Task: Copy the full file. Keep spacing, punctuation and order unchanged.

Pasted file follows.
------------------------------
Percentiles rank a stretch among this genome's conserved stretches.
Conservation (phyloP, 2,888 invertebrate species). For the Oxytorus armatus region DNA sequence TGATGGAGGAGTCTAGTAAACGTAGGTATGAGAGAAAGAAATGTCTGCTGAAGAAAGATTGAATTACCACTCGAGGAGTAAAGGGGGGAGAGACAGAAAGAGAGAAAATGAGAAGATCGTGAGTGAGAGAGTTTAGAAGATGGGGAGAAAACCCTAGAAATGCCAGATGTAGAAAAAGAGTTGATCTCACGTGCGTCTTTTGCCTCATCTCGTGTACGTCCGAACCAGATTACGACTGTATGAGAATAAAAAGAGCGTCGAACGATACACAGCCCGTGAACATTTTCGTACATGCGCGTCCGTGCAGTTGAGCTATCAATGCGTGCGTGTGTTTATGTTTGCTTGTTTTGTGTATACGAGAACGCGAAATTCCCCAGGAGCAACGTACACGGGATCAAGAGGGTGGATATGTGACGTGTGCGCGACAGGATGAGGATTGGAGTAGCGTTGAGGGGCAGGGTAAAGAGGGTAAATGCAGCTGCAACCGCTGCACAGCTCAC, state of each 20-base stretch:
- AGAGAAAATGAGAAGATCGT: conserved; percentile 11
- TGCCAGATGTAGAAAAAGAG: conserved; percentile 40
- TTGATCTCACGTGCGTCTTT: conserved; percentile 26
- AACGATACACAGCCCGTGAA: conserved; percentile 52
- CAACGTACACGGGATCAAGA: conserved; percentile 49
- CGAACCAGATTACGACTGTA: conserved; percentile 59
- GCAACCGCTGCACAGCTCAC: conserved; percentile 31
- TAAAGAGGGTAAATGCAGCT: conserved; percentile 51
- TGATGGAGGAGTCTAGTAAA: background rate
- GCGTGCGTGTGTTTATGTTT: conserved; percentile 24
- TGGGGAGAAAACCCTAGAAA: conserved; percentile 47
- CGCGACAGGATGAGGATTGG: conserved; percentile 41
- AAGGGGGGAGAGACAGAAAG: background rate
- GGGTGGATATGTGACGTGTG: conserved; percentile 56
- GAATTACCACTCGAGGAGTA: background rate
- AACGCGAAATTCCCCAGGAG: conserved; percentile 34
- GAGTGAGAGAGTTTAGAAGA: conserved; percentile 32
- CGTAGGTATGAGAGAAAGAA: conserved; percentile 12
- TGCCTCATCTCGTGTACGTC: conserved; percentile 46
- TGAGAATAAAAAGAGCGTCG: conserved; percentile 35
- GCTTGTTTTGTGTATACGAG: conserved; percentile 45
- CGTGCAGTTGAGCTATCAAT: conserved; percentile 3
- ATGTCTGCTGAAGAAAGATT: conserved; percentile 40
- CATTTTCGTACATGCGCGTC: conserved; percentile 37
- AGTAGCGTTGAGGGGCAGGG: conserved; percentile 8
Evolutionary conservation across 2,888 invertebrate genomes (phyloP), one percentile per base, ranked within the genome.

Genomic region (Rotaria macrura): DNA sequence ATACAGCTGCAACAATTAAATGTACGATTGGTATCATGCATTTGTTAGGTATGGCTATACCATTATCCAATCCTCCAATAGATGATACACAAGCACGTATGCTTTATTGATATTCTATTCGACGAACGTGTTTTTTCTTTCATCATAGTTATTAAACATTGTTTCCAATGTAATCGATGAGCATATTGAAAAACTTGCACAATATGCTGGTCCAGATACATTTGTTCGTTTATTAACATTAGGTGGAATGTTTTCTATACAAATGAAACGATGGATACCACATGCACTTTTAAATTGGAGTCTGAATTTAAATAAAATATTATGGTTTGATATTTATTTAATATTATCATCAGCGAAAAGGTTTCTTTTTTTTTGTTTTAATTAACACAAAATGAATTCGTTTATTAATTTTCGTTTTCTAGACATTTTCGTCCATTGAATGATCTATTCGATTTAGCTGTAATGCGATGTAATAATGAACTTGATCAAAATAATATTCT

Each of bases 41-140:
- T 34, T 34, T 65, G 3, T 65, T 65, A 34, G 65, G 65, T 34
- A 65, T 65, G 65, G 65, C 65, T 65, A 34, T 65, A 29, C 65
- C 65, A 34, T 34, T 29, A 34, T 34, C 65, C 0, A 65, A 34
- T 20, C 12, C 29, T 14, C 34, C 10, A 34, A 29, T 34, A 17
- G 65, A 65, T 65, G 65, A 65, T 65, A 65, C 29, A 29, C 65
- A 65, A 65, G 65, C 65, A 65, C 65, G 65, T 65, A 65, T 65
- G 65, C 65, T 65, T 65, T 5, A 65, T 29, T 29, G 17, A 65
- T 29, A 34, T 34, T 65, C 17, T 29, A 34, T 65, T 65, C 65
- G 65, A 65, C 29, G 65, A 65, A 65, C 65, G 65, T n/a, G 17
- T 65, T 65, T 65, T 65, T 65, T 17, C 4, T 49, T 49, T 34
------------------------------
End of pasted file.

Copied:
Percentiles rank a stretch among this genome's conserved stretches.
Conservation (phyloP, 2,888 invertebrate species). For the Oxytorus armatus region DNA sequence TGATGGAGGAGTCTAGTAAACGTAGGTATGAGAGAAAGAAATGTCTGCTGAAGAAAGATTGAATTACCACTCGAGGAGTAAAGGGGGGAGAGACAGAAAGAGAGAAAATGAGAAGATCGTGAGTGAGAGAGTTTAGAAGATGGGGAGAAAACCCTAGAAATGCCAGATGTAGAAAAAGAGTTGATCTCACGTGCGTCTTTTGCCTCATCTCGTGTACGTCCGAACCAGATTACGACTGTATGAGAATAAAAAGAGCGTCGAACGATACACAGCCCGTGAACATTTTCGTACATGCGCGTCCGTGCAGTTGAGCTATCAATGCGTGCGTGTGTTTATGTTTGCTTGTTTTGTGTATACGAGAACGCGAAATTCCCCAGGAGCAACGTACACGGGATCAAGAGGGTGGATATGTGACGTGTGCGCGACAGGATGAGGATTGGAGTAGCGTTGAGGGGCAGGGTAAAGAGGGTAAATGCAGCTGCAACCGCTGCACAGCTCAC, state of each 20-base stretch:
- AGAGAAAATGAGAAGATCGT: conserved; percentile 11
- TGCCAGATGTAGAAAAAGAG: conserved; percentile 40
- TTGATCTCACGTGCGTCTTT: conserved; percentile 26
- AACGATACACAGCCCGTGAA: conserved; percentile 52
- CAACGTACACGGGATCAAGA: conserved; percentile 49
- CGAACCAGATTACGACTGTA: conserved; percentile 59
- GCAACCGCTGCACAGCTCAC: conserved; percentile 31
- TAAAGAGGGTAAATGCAGCT: conserved; percentile 51
- TGATGGAGGAGTCTAGTAAA: background rate
- GCGTGCGTGTGTTTATGTTT: conserved; percentile 24
- TGGGGAGAAAACCCTAGAAA: conserved; percentile 47
- CGCGACAGGATGAGGATTGG: conserved; percentile 41
- AAGGGGGGAGAGACAGAAAG: background rate
- GGGTGGATATGTGACGTGTG: conserved; percentile 56
- GAATTACCACTCGAGGAGTA: background rate
- AACGCGAAATTCCCCAGGAG: conserved; percentile 34
- GAGTGAGAGAGTTTAGAAGA: conserved; percentile 32
- CGTAGGTATGAGAGAAAGAA: conserved; percentile 12
- TGCCTCATCTCGTGTACGTC: conserved; percentile 46
- TGAGAATAAAAAGAGCGTCG: conserved; percentile 35
- GCTTGTTTTGTGTATACGAG: conserved; percentile 45
- CGTGCAGTTGAGCTATCAAT: conserved; percentile 3
- ATGTCTGCTGAAGAAAGATT: conserved; percentile 40
- CATTTTCGTACATGCGCGTC: conserved; percentile 37
- AGTAGCGTTGAGGGGCAGGG: conserved; percentile 8
Evolutionary conservation across 2,888 invertebrate genomes (phyloP), one percentile per base, ranked within the genome.

Genomic region (Rotaria macrura): DNA sequence ATACAGCTGCAACAATTAAATGTACGATTGGTATCATGCATTTGTTAGGTATGGCTATACCATTATCCAATCCTCCAATAGATGATACACAAGCACGTATGCTTTATTGATATTCTATTCGACGAACGTGTTTTTTCTTTCATCATAGTTATTAAACATTGTTTCCAATGTAATCGATGAGCATATTGAAAAACTTGCACAATATGCTGGTCCAGATACATTTGTTCGTTTATTAACATTAGGTGGAATGTTTTCTATACAAATGAAACGATGGATACCACATGCACTTTTAAATTGGAGTCTGAATTTAAATAAAATATTATGGTTTGATATTTATTTAATATTATCATCAGCGAAAAGGTTTCTTTTTTTTTGTTTTAATTAACACAAAATGAATTCGTTTATTAATTTTCGTTTTCTAGACATTTTCGTCCATTGAATGATCTATTCGATTTAGCTGTAATGCGATGTAATAATGAACTTGATCAAAATAATATTCT

Each of bases 41-140:
- T 34, T 34, T 65, G 3, T 65, T 65, A 34, G 65, G 65, T 34
- A 65, T 65, G 65, G 65, C 65, T 65, A 34, T 65, A 29, C 65
- C 65, A 34, T 34, T 29, A 34, T 34, C 65, C 0, A 65, A 34
- T 20, C 12, C 29, T 14, C 34, C 10, A 34, A 29, T 34, A 17
- G 65, A 65, T 65, G 65, A 65, T 65, A 65, C 29, A 29, C 65
- A 65, A 65, G 65, C 65, A 65, C 65, G 65, T 65, A 65, T 65
- G 65, C 65, T 65, T 65, T 5, A 65, T 29, T 29, G 17, A 65
- T 29, A 34, T 34, T 65, C 17, T 29, A 34, T 65, T 65, C 65
- G 65, A 65, C 29, G 65, A 65, A 65, C 65, G 65, T n/a, G 17
- T 65, T 65, T 65, T 65, T 65, T 17, C 4, T 49, T 49, T 34